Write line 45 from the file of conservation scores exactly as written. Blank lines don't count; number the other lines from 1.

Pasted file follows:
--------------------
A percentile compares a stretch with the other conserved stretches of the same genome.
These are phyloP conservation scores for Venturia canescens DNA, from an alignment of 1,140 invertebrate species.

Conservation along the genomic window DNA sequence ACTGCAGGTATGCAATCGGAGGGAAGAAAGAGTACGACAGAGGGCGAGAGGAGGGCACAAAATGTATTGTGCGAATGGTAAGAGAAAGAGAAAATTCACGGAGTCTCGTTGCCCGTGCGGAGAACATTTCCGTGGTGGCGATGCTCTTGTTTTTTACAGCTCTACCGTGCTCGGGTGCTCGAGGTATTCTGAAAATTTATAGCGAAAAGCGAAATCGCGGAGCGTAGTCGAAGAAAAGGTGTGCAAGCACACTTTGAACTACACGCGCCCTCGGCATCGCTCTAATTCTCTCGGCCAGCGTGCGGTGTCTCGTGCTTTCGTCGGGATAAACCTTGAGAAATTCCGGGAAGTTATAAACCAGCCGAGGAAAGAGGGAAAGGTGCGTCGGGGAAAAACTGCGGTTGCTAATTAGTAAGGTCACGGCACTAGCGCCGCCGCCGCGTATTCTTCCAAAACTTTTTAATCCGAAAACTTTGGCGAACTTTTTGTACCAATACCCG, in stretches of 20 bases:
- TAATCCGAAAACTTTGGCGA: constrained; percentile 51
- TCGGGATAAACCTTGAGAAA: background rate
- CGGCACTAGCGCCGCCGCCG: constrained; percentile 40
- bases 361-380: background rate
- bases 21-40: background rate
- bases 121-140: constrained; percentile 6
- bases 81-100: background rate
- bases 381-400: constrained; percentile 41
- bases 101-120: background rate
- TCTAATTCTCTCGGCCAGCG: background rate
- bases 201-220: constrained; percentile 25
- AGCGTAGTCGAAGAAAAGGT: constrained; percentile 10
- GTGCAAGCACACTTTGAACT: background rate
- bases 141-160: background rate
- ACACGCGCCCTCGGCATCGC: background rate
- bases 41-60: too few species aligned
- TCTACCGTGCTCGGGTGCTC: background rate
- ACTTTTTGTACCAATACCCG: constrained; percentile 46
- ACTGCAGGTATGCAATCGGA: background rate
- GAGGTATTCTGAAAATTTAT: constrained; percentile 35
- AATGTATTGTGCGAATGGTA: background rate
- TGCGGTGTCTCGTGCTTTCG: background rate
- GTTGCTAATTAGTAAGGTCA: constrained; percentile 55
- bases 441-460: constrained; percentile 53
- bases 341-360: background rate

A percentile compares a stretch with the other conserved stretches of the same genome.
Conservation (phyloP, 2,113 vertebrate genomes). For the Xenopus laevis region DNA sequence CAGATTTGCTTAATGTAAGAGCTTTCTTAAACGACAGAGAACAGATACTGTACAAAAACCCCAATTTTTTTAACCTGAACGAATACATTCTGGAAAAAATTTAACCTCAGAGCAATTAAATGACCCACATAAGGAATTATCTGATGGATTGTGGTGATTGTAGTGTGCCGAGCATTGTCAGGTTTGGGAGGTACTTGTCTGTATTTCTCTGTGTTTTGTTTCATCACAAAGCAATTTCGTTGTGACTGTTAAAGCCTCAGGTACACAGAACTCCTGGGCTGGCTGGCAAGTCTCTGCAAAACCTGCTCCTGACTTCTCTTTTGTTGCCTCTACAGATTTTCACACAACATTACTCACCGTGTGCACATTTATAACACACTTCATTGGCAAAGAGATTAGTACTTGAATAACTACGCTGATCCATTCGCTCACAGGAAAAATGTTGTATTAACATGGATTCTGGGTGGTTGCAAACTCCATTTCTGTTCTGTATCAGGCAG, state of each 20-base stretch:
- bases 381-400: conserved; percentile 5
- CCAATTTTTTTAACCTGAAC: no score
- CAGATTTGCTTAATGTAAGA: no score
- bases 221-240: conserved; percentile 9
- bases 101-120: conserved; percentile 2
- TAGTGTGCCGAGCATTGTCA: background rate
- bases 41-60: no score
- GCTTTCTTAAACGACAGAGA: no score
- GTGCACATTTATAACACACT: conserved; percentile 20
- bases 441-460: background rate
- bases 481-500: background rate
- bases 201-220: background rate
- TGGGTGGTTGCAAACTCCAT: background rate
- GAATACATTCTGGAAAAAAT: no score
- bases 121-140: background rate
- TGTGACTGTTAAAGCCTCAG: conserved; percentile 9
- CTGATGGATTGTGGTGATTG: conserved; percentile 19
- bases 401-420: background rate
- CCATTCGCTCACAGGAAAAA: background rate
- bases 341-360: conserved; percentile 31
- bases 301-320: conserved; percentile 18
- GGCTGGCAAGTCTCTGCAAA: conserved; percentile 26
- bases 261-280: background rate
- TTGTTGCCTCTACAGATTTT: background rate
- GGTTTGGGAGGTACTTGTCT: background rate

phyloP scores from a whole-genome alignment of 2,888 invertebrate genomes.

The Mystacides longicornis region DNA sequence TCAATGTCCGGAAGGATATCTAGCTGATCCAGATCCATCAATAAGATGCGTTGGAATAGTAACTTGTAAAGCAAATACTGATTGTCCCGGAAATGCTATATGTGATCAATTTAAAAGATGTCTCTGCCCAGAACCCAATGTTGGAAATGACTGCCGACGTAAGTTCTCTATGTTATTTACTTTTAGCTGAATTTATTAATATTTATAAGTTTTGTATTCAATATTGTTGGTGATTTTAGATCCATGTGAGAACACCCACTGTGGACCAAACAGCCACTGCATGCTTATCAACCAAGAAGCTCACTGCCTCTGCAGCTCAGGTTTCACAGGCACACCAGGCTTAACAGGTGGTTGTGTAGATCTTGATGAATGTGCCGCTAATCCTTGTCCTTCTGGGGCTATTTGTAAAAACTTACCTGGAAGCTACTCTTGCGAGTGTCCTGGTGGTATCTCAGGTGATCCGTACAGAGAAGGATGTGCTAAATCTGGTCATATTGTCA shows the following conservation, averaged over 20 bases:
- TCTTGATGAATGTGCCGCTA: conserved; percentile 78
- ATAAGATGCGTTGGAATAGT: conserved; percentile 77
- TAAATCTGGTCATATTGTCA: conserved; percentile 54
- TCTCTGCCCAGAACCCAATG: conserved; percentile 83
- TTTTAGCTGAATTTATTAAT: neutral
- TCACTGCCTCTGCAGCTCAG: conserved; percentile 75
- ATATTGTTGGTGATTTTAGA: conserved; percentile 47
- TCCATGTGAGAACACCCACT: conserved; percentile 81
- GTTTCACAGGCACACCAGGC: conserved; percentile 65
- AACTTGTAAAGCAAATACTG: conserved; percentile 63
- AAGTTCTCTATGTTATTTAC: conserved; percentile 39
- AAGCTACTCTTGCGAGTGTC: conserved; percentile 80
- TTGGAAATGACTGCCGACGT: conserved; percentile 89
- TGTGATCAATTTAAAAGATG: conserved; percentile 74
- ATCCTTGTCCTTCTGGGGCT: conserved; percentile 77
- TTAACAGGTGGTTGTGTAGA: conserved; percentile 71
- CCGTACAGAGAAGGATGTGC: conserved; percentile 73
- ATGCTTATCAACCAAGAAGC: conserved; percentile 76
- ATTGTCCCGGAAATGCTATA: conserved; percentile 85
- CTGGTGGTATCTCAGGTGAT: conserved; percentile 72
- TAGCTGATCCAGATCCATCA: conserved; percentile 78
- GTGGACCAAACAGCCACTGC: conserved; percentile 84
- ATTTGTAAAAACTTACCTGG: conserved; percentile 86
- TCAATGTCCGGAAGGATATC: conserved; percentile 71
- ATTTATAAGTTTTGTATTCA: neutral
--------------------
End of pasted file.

- bases 121-140: background rate